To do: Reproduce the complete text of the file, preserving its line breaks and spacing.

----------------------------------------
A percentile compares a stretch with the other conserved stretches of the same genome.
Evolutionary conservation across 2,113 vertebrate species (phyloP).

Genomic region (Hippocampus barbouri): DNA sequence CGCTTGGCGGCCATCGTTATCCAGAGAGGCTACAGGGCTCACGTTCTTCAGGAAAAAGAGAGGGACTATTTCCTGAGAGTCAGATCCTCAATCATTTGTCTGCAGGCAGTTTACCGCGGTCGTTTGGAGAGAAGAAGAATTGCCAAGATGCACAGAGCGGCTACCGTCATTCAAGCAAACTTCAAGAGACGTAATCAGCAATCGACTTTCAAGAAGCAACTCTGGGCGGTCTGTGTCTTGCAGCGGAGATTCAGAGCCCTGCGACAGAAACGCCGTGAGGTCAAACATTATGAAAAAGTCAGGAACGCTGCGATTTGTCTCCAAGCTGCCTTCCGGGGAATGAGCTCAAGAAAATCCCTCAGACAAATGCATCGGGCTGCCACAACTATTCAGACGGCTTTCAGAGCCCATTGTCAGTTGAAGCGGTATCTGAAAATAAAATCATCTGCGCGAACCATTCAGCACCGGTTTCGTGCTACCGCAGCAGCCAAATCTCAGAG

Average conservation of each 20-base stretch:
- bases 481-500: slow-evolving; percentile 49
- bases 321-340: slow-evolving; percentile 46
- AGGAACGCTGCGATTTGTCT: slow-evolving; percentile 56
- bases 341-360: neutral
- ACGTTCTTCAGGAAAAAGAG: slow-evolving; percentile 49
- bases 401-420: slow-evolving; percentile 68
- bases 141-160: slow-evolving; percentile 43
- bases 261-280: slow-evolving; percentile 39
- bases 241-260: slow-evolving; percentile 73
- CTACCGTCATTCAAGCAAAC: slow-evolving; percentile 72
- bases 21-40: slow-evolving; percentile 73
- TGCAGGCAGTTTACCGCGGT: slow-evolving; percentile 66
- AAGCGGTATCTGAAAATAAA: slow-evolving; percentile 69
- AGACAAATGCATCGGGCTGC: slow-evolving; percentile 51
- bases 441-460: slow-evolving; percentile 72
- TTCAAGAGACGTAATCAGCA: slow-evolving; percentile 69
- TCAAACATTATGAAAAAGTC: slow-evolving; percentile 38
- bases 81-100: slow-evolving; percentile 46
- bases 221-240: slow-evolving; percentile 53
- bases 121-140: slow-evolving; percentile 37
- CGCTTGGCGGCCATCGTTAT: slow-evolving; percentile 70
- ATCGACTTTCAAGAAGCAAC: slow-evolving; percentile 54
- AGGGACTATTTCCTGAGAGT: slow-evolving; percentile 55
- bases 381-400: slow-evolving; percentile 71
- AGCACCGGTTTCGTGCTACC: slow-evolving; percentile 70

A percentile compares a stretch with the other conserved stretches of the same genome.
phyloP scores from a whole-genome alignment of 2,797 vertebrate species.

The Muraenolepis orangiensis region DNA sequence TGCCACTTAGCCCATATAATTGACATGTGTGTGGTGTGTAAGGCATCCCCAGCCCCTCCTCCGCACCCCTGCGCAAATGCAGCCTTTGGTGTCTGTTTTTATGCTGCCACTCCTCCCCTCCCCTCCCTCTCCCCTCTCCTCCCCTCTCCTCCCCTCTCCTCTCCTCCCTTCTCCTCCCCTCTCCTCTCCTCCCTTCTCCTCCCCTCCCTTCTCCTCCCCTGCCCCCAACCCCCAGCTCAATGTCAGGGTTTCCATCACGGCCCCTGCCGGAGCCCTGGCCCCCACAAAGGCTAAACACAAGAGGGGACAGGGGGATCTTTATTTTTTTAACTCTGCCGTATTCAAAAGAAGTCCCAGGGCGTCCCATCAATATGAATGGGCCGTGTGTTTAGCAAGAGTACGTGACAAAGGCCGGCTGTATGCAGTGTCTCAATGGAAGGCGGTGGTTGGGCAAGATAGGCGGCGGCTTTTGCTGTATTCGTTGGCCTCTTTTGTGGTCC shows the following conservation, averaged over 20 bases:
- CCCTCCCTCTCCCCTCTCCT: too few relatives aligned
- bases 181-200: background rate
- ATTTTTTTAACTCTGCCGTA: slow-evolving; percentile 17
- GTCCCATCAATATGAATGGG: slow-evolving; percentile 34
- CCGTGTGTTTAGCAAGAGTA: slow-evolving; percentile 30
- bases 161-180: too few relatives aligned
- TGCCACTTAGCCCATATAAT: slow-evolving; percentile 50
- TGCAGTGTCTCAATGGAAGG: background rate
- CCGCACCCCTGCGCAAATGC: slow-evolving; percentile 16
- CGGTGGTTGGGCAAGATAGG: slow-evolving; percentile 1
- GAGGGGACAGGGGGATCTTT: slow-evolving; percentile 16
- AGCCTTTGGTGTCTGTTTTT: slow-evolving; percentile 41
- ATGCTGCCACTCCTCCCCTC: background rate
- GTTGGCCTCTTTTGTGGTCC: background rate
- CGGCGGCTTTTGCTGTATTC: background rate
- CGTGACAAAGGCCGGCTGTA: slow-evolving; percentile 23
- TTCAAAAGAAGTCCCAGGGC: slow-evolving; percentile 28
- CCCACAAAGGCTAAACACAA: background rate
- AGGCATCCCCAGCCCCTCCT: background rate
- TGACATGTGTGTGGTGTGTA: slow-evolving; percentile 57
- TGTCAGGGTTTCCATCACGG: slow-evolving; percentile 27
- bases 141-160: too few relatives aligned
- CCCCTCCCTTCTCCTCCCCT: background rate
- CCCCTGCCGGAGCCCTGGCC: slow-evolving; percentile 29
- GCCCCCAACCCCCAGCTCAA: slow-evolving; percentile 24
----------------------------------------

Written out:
A percentile compares a stretch with the other conserved stretches of the same genome.
Evolutionary conservation across 2,113 vertebrate species (phyloP).

Genomic region (Hippocampus barbouri): DNA sequence CGCTTGGCGGCCATCGTTATCCAGAGAGGCTACAGGGCTCACGTTCTTCAGGAAAAAGAGAGGGACTATTTCCTGAGAGTCAGATCCTCAATCATTTGTCTGCAGGCAGTTTACCGCGGTCGTTTGGAGAGAAGAAGAATTGCCAAGATGCACAGAGCGGCTACCGTCATTCAAGCAAACTTCAAGAGACGTAATCAGCAATCGACTTTCAAGAAGCAACTCTGGGCGGTCTGTGTCTTGCAGCGGAGATTCAGAGCCCTGCGACAGAAACGCCGTGAGGTCAAACATTATGAAAAAGTCAGGAACGCTGCGATTTGTCTCCAAGCTGCCTTCCGGGGAATGAGCTCAAGAAAATCCCTCAGACAAATGCATCGGGCTGCCACAACTATTCAGACGGCTTTCAGAGCCCATTGTCAGTTGAAGCGGTATCTGAAAATAAAATCATCTGCGCGAACCATTCAGCACCGGTTTCGTGCTACCGCAGCAGCCAAATCTCAGAG

Average conservation of each 20-base stretch:
- bases 481-500: slow-evolving; percentile 49
- bases 321-340: slow-evolving; percentile 46
- AGGAACGCTGCGATTTGTCT: slow-evolving; percentile 56
- bases 341-360: neutral
- ACGTTCTTCAGGAAAAAGAG: slow-evolving; percentile 49
- bases 401-420: slow-evolving; percentile 68
- bases 141-160: slow-evolving; percentile 43
- bases 261-280: slow-evolving; percentile 39
- bases 241-260: slow-evolving; percentile 73
- CTACCGTCATTCAAGCAAAC: slow-evolving; percentile 72
- bases 21-40: slow-evolving; percentile 73
- TGCAGGCAGTTTACCGCGGT: slow-evolving; percentile 66
- AAGCGGTATCTGAAAATAAA: slow-evolving; percentile 69
- AGACAAATGCATCGGGCTGC: slow-evolving; percentile 51
- bases 441-460: slow-evolving; percentile 72
- TTCAAGAGACGTAATCAGCA: slow-evolving; percentile 69
- TCAAACATTATGAAAAAGTC: slow-evolving; percentile 38
- bases 81-100: slow-evolving; percentile 46
- bases 221-240: slow-evolving; percentile 53
- bases 121-140: slow-evolving; percentile 37
- CGCTTGGCGGCCATCGTTAT: slow-evolving; percentile 70
- ATCGACTTTCAAGAAGCAAC: slow-evolving; percentile 54
- AGGGACTATTTCCTGAGAGT: slow-evolving; percentile 55
- bases 381-400: slow-evolving; percentile 71
- AGCACCGGTTTCGTGCTACC: slow-evolving; percentile 70

A percentile compares a stretch with the other conserved stretches of the same genome.
phyloP scores from a whole-genome alignment of 2,797 vertebrate species.

The Muraenolepis orangiensis region DNA sequence TGCCACTTAGCCCATATAATTGACATGTGTGTGGTGTGTAAGGCATCCCCAGCCCCTCCTCCGCACCCCTGCGCAAATGCAGCCTTTGGTGTCTGTTTTTATGCTGCCACTCCTCCCCTCCCCTCCCTCTCCCCTCTCCTCCCCTCTCCTCCCCTCTCCTCTCCTCCCTTCTCCTCCCCTCTCCTCTCCTCCCTTCTCCTCCCCTCCCTTCTCCTCCCCTGCCCCCAACCCCCAGCTCAATGTCAGGGTTTCCATCACGGCCCCTGCCGGAGCCCTGGCCCCCACAAAGGCTAAACACAAGAGGGGACAGGGGGATCTTTATTTTTTTAACTCTGCCGTATTCAAAAGAAGTCCCAGGGCGTCCCATCAATATGAATGGGCCGTGTGTTTAGCAAGAGTACGTGACAAAGGCCGGCTGTATGCAGTGTCTCAATGGAAGGCGGTGGTTGGGCAAGATAGGCGGCGGCTTTTGCTGTATTCGTTGGCCTCTTTTGTGGTCC shows the following conservation, averaged over 20 bases:
- CCCTCCCTCTCCCCTCTCCT: too few relatives aligned
- bases 181-200: background rate
- ATTTTTTTAACTCTGCCGTA: slow-evolving; percentile 17
- GTCCCATCAATATGAATGGG: slow-evolving; percentile 34
- CCGTGTGTTTAGCAAGAGTA: slow-evolving; percentile 30
- bases 161-180: too few relatives aligned
- TGCCACTTAGCCCATATAAT: slow-evolving; percentile 50
- TGCAGTGTCTCAATGGAAGG: background rate
- CCGCACCCCTGCGCAAATGC: slow-evolving; percentile 16
- CGGTGGTTGGGCAAGATAGG: slow-evolving; percentile 1
- GAGGGGACAGGGGGATCTTT: slow-evolving; percentile 16
- AGCCTTTGGTGTCTGTTTTT: slow-evolving; percentile 41
- ATGCTGCCACTCCTCCCCTC: background rate
- GTTGGCCTCTTTTGTGGTCC: background rate
- CGGCGGCTTTTGCTGTATTC: background rate
- CGTGACAAAGGCCGGCTGTA: slow-evolving; percentile 23
- TTCAAAAGAAGTCCCAGGGC: slow-evolving; percentile 28
- CCCACAAAGGCTAAACACAA: background rate
- AGGCATCCCCAGCCCCTCCT: background rate
- TGACATGTGTGTGGTGTGTA: slow-evolving; percentile 57
- TGTCAGGGTTTCCATCACGG: slow-evolving; percentile 27
- bases 141-160: too few relatives aligned
- CCCCTCCCTTCTCCTCCCCT: background rate
- CCCCTGCCGGAGCCCTGGCC: slow-evolving; percentile 29
- GCCCCCAACCCCCAGCTCAA: slow-evolving; percentile 24